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Virgin posts second quarter profit

written by australianaviation.com.au | February 4, 2016

737-800_VH-YIY_SYDNEY_30DECEMBER2015_SETH JAWORSKI-1Virgin Australia says improving yield and revenue growth in the key domestic market has led to a strong rise in second quarter profit.

The company said on Thursday statutory net profit for the three months to December 31 2015 came in at $60.8 million, a significant increase from $11.3 million in the prior corresponding period.

The result was Virgin’s second consecutive quarterly profit, after moving into the black in the first quarter, with the airline group set to post its first full year profit in 2015/16 since 2011/12.

Virgin Australia chief executive John Borghetti said the airline improved its financial and operational performance in the 2015/16 second quarter.

“Our performance in the second quarter was underpinned by strong unit revenue and yield growth across the group, particularly in Virgin Australia domestic, ongoing improvement in Tigerair Australia, strong momentum for Velocity and our continued strict cost discipline,” Borghetti said in a statement.


“Our international business has also continued to improve, despite the financial impact of volcanic activity in Bali.”

Underlying profit before tax, which removes one-off costs and the airline regards as the best indicator of financial performance, came in at $73 million in the second quarter, up from $55.3 million in the prior corresponding period.

Virgin’s traffic figures for the second quarter showed the airline’s domestic network carried 4.53 million passengers in the three months to December 31, down 3.5 per cent from the prior year. Capacity, measured by available seat kilometres (ASK), declined 1.2 per cent.

Meanwhile, Virgin’s international operations had 2.6 per cent fewer passengers in the quarter, while ASKs reduced by six per cent. Load factors rose 1.9 per cent to 82.7 per cent.

Virgin’s wholly-owned low-cost carrier Tigerair Australia reported a 9.1 per cent increase in passengers carried, while demand, measured by revenue passenger kilometres and ASKs both rose by 7.4 per cent. As a result, load factors were steady at 86.5 per cent.

The company is due to release its full financial results for the first half of 2014/15 on February 11. Virgin has moved to quarterly reporting of its financial results, in line with one of its major shareholders, Singapore Airlines (SIA).

SIA, which accounts for Virgin’s financial performance in its own quarterly reporting, was due to publish its latest results later on Thursday.

The second quarter figures indicate Virgin was likely to report a statutory net profit in the vicinity of $62.5 million for the six months to December 31 2015.

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Comments (8)

  • Dave


    Good to see they are back in the black. But that result has nothing on the figures Qantas is pumping out at the moment.

  • john doutch


    How much of that profit is due to the lower cost of fuel?



    Better than a loss but considering the favourable conditions the airline industry is currently enjoying the result is terrible, it will need to have a $300 – $400 million second half FY to be anywhere near market expectations.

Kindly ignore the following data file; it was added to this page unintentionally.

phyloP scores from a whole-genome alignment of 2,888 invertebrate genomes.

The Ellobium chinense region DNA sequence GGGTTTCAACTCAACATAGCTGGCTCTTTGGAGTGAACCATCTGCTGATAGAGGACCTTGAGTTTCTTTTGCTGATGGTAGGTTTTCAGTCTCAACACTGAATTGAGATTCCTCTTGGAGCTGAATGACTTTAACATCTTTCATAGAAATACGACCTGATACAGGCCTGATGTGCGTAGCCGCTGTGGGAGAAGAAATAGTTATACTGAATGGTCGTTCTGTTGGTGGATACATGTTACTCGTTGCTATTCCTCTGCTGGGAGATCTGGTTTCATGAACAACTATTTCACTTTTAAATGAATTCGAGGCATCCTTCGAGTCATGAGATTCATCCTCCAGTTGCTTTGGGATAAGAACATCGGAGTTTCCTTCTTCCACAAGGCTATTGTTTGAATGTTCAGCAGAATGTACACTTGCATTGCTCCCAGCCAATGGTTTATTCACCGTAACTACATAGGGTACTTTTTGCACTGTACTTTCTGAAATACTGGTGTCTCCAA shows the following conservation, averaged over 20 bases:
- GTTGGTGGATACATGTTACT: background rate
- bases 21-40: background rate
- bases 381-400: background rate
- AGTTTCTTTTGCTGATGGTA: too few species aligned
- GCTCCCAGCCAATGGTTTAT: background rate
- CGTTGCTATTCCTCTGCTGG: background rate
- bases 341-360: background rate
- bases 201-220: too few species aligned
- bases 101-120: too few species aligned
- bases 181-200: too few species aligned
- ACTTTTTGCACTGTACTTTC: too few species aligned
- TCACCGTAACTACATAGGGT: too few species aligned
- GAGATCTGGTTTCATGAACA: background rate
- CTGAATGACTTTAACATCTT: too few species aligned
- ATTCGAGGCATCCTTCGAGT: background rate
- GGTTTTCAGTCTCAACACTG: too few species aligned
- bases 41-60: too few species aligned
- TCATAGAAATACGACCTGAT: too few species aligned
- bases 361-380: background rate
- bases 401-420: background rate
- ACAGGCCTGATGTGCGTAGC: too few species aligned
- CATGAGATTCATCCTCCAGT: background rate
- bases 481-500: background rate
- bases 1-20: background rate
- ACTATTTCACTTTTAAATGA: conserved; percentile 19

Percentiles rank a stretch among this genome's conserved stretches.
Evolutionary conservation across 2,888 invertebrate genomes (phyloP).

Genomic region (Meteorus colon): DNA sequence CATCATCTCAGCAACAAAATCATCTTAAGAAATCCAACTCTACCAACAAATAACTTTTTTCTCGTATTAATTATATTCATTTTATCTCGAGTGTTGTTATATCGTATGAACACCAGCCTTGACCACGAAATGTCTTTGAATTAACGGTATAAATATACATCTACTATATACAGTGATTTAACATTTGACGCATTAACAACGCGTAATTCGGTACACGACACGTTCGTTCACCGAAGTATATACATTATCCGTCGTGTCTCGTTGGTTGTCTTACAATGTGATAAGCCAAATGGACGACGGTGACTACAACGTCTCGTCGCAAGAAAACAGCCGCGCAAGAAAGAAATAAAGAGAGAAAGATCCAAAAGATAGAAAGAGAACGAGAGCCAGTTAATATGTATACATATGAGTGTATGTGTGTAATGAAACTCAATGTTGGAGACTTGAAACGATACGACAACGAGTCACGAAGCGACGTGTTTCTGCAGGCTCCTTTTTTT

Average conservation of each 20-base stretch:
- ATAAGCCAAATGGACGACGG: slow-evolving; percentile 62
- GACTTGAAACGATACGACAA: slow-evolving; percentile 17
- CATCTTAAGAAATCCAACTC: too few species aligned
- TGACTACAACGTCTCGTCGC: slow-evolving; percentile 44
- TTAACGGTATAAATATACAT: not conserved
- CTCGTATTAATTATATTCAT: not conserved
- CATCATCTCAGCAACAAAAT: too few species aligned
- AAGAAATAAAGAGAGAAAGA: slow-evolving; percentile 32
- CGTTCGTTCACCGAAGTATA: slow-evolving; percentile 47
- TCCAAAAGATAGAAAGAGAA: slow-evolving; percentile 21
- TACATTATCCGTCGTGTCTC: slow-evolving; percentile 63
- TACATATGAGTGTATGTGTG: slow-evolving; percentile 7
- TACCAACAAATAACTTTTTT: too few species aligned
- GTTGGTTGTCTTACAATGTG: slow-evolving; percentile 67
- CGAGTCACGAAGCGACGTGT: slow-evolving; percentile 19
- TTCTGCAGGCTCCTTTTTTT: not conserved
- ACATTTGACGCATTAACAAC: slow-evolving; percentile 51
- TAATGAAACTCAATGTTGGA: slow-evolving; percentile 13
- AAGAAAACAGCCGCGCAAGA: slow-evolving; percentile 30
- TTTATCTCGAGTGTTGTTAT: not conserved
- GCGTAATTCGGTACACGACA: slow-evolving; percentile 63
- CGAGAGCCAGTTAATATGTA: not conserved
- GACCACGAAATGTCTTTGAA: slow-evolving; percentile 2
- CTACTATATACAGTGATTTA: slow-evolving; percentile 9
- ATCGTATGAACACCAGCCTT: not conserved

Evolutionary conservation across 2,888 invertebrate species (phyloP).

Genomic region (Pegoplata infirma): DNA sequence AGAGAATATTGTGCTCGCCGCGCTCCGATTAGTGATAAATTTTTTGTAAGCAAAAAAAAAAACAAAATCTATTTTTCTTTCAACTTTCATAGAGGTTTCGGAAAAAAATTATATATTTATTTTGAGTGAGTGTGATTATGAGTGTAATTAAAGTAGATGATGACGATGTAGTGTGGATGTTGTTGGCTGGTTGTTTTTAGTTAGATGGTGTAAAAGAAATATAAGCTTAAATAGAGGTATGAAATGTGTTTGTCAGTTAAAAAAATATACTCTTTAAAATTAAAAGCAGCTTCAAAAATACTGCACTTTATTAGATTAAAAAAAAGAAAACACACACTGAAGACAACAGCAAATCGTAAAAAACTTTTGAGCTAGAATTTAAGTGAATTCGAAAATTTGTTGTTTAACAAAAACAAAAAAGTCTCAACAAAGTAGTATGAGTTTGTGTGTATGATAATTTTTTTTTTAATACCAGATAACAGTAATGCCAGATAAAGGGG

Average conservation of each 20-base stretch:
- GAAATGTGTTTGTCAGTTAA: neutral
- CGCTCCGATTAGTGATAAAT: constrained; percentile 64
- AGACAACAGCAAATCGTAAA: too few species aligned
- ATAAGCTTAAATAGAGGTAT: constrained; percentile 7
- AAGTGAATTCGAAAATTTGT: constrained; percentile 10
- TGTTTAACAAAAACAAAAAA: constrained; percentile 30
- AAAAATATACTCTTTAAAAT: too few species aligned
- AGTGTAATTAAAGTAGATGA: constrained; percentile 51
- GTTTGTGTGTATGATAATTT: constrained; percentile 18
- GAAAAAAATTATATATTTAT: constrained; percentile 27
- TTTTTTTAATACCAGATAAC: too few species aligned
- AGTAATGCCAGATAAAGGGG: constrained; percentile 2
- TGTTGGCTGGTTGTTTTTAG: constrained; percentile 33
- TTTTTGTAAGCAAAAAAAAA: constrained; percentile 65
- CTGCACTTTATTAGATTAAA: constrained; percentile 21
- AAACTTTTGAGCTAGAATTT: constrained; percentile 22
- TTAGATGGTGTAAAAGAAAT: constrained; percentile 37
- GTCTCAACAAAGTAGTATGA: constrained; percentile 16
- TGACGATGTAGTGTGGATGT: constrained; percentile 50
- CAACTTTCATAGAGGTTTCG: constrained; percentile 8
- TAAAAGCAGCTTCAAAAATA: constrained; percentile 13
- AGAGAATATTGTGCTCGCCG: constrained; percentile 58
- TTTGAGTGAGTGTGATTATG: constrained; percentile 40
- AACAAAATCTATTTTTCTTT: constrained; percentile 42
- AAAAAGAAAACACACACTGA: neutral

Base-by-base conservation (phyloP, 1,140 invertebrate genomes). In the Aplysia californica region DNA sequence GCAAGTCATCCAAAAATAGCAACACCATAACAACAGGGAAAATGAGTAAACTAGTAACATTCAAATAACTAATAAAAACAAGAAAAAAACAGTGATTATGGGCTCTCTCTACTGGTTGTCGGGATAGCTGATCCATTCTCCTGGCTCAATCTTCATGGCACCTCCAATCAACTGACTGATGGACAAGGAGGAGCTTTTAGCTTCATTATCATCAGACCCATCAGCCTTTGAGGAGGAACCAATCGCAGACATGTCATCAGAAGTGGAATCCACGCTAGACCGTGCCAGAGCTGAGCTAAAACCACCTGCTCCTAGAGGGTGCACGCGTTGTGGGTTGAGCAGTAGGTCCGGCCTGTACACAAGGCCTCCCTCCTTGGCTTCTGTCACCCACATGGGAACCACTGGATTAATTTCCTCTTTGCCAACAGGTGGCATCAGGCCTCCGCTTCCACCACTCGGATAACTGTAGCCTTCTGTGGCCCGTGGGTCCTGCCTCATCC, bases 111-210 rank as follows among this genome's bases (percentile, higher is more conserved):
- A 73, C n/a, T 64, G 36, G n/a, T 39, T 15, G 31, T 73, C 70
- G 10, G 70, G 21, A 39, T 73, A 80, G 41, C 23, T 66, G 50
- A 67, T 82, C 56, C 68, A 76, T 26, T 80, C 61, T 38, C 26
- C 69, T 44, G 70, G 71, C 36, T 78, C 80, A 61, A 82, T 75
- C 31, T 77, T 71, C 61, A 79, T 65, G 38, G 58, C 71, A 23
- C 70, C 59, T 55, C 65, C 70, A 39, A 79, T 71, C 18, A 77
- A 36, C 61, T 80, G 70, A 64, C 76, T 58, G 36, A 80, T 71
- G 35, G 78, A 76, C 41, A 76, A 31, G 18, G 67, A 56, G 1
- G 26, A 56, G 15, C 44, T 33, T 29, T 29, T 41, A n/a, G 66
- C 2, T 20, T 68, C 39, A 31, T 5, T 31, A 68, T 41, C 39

• John


    This year is supposed to be the year of consolidation for Virgin but when you compare the Key Performance Indictaors (share price, profit, return to shareholders) with what is happening at Qantas, you would find it difficult to believe that VA is operating in the same market as Qantas ,

  • Craigy


    It does make you wonder what is going on at Virgin but a comparison between Qantas domestic and Virgin domestic when Qantas announces their mid-year results will be interesting

  • Mick


    From an insiders point of view, Virgin has taken cost cutting to an entirely new low.
    I’m honestly not sure how long this poor performance can be maintained. Staff are worried for their job. JB must go.

  • Amrok


    This doesn’t surprise me that virgin short haul international and domestic are still not up to the flying Kangaroo standard and profits . The last flight I had been delayed and I booked again in faith and you guest it the flight was cancel to the last flight out of Brisbane to Melbourne with no polite discussion to client.
    I’m back and board the flying Kangaroo for future flights and maybe NZ Airlines need to start flying domestic in Australia.
    I’m happy I’m not a share holder.

  • Walter Warawa


    Thank God Virgin are making a profit. If Virgin were to collapse, Prices of domestic travel would jump to levels where ordinary Australians’ could no longer travel domestically. Competition has brought airfares down.

    Can I remind people of a long time ago, under the 2 airline policy of Ansett and TAA.

    Airline staff travel at 10% of the full economy fare. I used to be an Aircraft Engineer repairing the 727, DC9 and F27 aircraft of TAA. In 1980, I paid $82.00 for a return ticket from Melbourne to the Gold Coast, therefore the full economy airfare was $820.00

    According to the Australia Bureau of Statistics (and from memory), the average wage of a male in Victoria (where I was from) was $282.00.

    So be thankfull Virgin are making a profit, and all airlines right now for that matter. Things are very tight, but they survive.

    Sir Richard Branson, cheers! (Virgin) Alan Joyce (Qantas – for starting Jetstar) excellent! Adam Rowe (Tiger Air – not sure of your seniority here), but a great challenger!

    Australians and world travellers, lets not forget the past history of airfares. Take advantage of these low fares, and fly, not only for your enjoyment, but to keep the fares low, because remember what happens with no competition!

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